In The Walker County Messenger, Joe Thrash had the following, paraphased things to say …
I wanted to respond to Thomas Markham’s recent article concerning the Georgia payday loan bill that is being proposed in the Legislature.
First, I want to fully disclose that I have been employed in the check cash advance industry for the past six years, and before to my involvement in the industry, I did not have a great deal of knowledge about the service, and even shared some of Mr. Markham’s opinions. But, prior to moving into the industry, I did some in-depth research into the business, and found many of my preconceived ideas, like those presented by Mr. Markham, were both conceptually and factually inaccurate.
First, in respect to Mr. Markham’s views of the typical payday advance customer being poor, welfare recipients, unemployed, and so on.
In fact, the typical payday customers are ordinary, hard-working people who simply need some short-term cash from time to time to help cover an unexpected or unbudgeted expense. As required by law in most states where cash advance companies operate, the customers must have a steady source of income and an open and active checking account. Also, easy payday loan limits are set by regulations so that a customer is not loaned more than they can conceivably pay at the due date (the proposed Georgia law sets the limit at $750 or 25% of the total monthly income).
Additionally, he charges that the typical customer is “undereducated, who can’t read the fine print that says, “If you don’t pay off this loan next week, there’s an extra late fee charge, equal to one-quarter of the loan.” This is factually wrong.
As per the bill proposed in Georgia, as well as in the majority of states where payday advances is regulated by law, it is illegal to charge any additional late fees to a payday advance customer. Also, as a part of the Community Financial Services Association Best Practices for the Payday Advance Industry, and per the proposed Georgia law, if a customer is unable to repay a loan according to the additional contract, that customer will be given the option of repaying that loan over an longer period of time at no extra charge.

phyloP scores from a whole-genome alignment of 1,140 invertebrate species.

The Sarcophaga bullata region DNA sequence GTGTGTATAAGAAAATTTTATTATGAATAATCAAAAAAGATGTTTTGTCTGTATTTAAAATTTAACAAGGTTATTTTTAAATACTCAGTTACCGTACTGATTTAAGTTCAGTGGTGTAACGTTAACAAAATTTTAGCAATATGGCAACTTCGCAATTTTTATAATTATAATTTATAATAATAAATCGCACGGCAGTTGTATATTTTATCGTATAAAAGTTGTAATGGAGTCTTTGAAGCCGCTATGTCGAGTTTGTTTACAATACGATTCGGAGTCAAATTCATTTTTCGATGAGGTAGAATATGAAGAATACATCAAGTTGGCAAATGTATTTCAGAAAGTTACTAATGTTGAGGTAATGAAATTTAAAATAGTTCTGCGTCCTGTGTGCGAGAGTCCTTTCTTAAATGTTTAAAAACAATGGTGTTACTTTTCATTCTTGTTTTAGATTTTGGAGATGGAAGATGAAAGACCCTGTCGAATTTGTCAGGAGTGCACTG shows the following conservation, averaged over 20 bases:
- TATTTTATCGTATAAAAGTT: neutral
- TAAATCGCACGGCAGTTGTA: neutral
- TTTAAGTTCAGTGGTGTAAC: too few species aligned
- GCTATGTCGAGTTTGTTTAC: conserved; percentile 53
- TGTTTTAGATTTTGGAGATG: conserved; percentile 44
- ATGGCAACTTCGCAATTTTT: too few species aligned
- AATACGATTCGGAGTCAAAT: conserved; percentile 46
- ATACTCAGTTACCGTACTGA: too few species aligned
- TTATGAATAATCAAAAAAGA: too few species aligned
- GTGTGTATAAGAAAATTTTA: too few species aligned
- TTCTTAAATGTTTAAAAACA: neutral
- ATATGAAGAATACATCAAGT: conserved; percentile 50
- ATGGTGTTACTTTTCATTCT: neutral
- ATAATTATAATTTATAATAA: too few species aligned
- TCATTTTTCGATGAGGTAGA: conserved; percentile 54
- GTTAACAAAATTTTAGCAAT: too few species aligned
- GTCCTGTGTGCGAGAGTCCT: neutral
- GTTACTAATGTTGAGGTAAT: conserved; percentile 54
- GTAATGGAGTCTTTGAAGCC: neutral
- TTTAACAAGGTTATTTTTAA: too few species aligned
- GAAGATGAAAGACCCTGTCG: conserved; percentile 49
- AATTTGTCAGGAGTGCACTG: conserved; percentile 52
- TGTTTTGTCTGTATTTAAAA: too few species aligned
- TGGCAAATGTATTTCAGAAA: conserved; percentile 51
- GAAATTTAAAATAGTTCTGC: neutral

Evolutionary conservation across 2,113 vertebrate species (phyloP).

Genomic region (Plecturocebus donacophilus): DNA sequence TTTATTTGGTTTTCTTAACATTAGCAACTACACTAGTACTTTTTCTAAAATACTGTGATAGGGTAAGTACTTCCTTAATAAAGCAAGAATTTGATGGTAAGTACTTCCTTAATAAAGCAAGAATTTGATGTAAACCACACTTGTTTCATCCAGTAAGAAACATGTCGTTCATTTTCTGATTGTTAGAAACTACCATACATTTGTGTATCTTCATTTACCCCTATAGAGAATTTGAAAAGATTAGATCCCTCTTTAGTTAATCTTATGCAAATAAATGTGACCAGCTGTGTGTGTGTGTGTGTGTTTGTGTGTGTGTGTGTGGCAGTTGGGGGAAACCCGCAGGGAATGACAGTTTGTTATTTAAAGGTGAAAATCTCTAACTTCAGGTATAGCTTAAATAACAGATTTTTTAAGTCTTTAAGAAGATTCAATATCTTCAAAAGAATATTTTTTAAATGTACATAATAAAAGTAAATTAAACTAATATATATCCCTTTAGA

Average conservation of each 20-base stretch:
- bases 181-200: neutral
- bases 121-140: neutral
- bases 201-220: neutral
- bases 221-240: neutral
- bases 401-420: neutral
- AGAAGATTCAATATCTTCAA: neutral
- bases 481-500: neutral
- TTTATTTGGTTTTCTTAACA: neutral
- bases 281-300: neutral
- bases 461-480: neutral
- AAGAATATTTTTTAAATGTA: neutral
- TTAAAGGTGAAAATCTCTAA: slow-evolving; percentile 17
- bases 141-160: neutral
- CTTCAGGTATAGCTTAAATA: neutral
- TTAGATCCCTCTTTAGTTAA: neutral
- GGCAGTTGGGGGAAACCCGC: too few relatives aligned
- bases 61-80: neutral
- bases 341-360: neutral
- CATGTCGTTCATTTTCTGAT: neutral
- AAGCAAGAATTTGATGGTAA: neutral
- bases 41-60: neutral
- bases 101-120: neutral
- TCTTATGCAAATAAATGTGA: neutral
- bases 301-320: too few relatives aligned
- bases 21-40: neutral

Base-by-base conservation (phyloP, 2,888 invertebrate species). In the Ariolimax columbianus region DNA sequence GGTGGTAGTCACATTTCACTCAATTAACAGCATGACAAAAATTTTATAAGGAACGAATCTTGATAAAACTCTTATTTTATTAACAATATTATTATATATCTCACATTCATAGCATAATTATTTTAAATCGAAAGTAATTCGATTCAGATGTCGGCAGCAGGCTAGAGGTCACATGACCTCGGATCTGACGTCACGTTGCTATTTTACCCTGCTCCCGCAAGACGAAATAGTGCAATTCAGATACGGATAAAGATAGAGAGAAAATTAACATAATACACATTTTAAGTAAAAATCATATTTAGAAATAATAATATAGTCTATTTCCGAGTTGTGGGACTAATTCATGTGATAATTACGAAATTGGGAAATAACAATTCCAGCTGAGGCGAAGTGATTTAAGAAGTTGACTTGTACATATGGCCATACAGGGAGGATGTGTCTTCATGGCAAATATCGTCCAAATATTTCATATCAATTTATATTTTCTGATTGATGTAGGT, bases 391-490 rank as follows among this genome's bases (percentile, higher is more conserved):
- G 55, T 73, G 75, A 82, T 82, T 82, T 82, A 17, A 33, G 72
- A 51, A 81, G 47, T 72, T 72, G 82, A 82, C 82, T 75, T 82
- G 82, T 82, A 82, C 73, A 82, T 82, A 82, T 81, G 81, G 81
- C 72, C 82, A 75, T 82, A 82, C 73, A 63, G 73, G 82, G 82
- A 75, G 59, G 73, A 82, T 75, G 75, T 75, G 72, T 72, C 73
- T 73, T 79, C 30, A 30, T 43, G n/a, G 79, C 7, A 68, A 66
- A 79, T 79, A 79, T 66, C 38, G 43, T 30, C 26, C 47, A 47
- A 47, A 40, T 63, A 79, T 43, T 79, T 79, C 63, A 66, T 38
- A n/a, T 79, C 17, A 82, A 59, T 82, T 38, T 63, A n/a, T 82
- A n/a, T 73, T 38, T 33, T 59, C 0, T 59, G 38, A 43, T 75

This is clearly spelled out in section 7-9-1 2 of the proposed law.
Mr. Markham also refers to the high fees of the same day payday loans. In actuality, as per the proposed Georgia law, the fee that can be charged is set at $15 per $100 borrowed (section 7-9-10, 8.e of the law). When comparing this fee to other potential charges, such as bounced check fees, overdraft fees, or late payment fees, payday advance customers realize that often this is the most economical choice they can make.
The representatives in the Georgia legislature who voted for the proposed law have taken the time to educate themselves on the payday leaning industry, and have learned that it is a viable short-term solution for many people.
Cash loans are not intended to be a long-term financial solution. However, for individuals who are facing immediate short-term, low-dollar cash needs, this kind of loan can provide a necessary service that banks just don’t offer anymore. These representatives also understand that right now in Georgia people that need this service are forced to turn to riskier or higher cost alternatives such as unregulated internet lenders or title pawn.
Throughout his commentary, Mr. Markham refers to Payday Lending as “predatory lending business.” A recent report by the Federal Reserve Bank of New York found that payday loans are NOT predatory, and may actually enhance the economic welfare of households.
Faxless payday advance loans are not for everyone, but they do play a necessary and desired role. These small, short-term loans provide hard working people with little savings and credit alternatives a reasonable and economical option for short term credit to meet unexpected expenses.
These loans are many people’s only source of convenient, dignified and understandable credit without the hidden fees or unexpected penalties that are too unpredictable for someone living on a tight budget.
In conclusion, they best way to help hard working people would be to legalize and regulate payday loans in Georgia. Regulation will assure that the service is marketed, controlled and used in a responsible manner. By continuing to ban this option, Georgia consumers are being robbed to their right to make their own financial decisions, and forced to go out of state, or even use other higher cost and riskier alternatives.